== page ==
Connor Hughes, The Athletic: Robert, there were a couple sacks there late in the game where it looked like he might have been holding the ball too long. When you went back and watched the film, was that actually more of an example of guys just maybe not winning one-on-ones outside so he didn’t have anywhere to go with the ball but to eat it or were there some situations where he could have played it a little different?

There’s a couple things. One, credit to Miami. They’ve been together three years now, they do a really good job with their disguise system, it’s very hard to see what they’re doing for a full snap, which is going to make even the best of quarterbacks look, it just happens. On top of it, you got Xavien Howard, you got Byron Jones, they have a really good back end, and creating separation, when they get up on you and they lean, you can create separation, but you’re going to have to hitch which means you’re going to have to take time to allow those routes to come open. So, like I said, it’s on everyone. When they start playing man coverage, how quickly can you separate and if you can’t separate as quickly, how long can you hold up at the line of scrimmage from a protection standpoint? And then from Zach’s standpoint, can you go off schedule and make something happen if everything breaks down. It’s a lot of learning in that respect but when they decide to go man coverage in the second half, it’s why I said it’s on everybody in terms of how quickly can you win your one-on-ones and how long can you hold up? It’s a little bit of everything, Connor.


(follow up) There was a lot of criticism towards you guys this off-season for how you decided to handle the cornerback position. You stuck to your guns about wanting to play the young guys, develop the young guys and even though from the outside perspective that didn’t seem like the smartest idea. Could you just speak to the development that you’ve seen both from Bryce Hall and now Brandin Echols since he returned? Because it does look like you guys might have two pretty good players there on the outside now.

For sure. Props to Marquand Manuel and Tony Oden, also Ricky Manning. They’re doing a really good job with that backend. They’re doing a really good job with that back-end. Super young group. With Bryce Hall and Echols, even (Javelin) Guidry and Michael Carter (II), I mean young Michael Carter is a rookie playing nickel at a high level. So, they’ve done a really nice job. I always challenge them that they got to get the ball, that’s the next step that group has got to take, and we did get the pick six which was awesome. But that’s the next step, can we go get the football. It is really cool to see them getting their PBUs and playing sticky coverage of man. When we get more rush from the outside and the rush and coverage starts tying in together, it can become a bit special. They’ve developed really nicely, and they’ve proven that they’re NFL players and now the next step for them is to prove that they’re NFL difference makers and you do that by taking the ball, which we did yesterday.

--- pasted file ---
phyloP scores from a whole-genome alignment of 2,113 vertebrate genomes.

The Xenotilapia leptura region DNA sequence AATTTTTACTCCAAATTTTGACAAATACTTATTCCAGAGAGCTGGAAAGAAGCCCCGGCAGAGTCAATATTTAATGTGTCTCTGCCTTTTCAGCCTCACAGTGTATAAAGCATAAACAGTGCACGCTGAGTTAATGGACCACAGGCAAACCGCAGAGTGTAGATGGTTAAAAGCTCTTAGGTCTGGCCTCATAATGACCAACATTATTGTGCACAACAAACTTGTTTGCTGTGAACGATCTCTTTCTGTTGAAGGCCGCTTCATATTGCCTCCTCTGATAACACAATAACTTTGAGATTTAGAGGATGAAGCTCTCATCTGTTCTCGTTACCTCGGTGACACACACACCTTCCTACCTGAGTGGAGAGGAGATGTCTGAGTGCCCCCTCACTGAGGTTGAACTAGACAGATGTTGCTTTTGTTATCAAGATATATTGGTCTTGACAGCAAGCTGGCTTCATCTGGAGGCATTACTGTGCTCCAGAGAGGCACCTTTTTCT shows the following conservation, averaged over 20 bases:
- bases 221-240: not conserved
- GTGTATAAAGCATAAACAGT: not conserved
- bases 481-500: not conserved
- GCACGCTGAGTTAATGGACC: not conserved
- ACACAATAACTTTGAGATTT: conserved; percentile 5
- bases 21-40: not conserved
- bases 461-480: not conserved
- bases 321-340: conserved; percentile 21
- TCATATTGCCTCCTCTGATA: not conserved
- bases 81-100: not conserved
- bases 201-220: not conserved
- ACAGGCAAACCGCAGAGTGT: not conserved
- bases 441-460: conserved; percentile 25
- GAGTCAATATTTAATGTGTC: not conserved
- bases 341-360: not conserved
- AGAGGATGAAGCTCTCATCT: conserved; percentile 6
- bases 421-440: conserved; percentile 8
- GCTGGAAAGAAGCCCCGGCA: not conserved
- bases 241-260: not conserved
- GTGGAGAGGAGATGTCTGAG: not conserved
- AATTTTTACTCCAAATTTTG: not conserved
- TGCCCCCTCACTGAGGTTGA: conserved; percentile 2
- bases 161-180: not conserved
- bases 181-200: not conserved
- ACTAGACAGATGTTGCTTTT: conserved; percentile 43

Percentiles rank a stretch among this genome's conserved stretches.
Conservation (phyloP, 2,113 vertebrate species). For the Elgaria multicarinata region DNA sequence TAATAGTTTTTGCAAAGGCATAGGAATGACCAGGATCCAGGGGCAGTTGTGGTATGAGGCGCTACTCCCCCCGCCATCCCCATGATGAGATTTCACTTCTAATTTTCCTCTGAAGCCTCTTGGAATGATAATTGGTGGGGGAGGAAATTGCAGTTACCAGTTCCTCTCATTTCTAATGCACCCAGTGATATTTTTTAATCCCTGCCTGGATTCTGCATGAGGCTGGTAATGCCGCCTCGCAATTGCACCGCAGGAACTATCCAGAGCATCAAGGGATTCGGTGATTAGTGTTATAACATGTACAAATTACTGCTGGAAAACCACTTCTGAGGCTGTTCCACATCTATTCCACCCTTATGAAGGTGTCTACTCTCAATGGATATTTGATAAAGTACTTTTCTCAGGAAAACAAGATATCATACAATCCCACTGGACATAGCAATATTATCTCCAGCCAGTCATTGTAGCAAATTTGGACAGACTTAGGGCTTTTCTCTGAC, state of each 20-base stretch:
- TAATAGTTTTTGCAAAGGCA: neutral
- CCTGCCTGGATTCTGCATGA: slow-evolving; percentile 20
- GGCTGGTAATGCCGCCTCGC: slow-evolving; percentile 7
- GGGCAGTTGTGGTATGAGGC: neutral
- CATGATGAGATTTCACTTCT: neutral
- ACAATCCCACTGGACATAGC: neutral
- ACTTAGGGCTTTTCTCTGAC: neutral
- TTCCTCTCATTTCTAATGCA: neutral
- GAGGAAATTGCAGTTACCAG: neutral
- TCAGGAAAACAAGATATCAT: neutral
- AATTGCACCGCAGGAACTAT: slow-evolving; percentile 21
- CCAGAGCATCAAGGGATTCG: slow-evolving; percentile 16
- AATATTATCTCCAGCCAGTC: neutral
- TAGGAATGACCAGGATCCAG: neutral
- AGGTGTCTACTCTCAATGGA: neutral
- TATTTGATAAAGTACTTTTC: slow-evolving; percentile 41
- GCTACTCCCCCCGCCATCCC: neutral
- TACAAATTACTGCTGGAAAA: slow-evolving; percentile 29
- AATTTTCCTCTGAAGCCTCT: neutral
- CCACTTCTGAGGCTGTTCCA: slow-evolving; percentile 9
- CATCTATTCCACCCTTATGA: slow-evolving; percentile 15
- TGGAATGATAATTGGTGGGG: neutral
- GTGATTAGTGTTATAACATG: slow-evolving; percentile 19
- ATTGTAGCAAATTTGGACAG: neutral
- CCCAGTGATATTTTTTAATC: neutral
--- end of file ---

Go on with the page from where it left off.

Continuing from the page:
Rich Cimini, ESPN: Just wanted to ask about a couple of lineup changes, Robert, with Shaq Lawson and Ty Johnson being inactive in the game. Maybe you could just explain those?

Yeah, with Michael Carter, obviously, we felt like we were in good shape there. From a third-down perspective, Michael, Tevin Coleman, and then wanted to give Austin (Walter) another run. And then with Shaq Lawson, with (Bryce) Huff coming back, wanted to go with Ronny Blair.


Brian Costello, New York Post: Robert, just had question about, related to the new protocols where players are going to be tested now, vaccinated players will only be tested if they have symptoms. How much do you believe players will be honest with that and report their symptoms they’re having, because obviously players want to play?

That’s a good question. I think that’s more of a question for the player. I know they’re supposed to be new protocols coming out tomorrow, so they are changing, try to keep up with everything’s that happening. But I think our players are very cognizant, not only for themselves, but for their teammates. Some players are showing asymptomatic, some are showing up symptomatic. So, I think if you’re symptomatic, you should go test, because you never know. You might give it somebody else and now the entire team has it. So, I think it’s just more of responsibility thing until we really fully grasp what this thing is, and until we really fully understand how we can beat it so we can get to life back to normal.


DJ Bien-Aime, New York Daily News: Robert, do you have an update in Mekhi Becton? Will he be practicing this week?

No, update DJ. Sorry.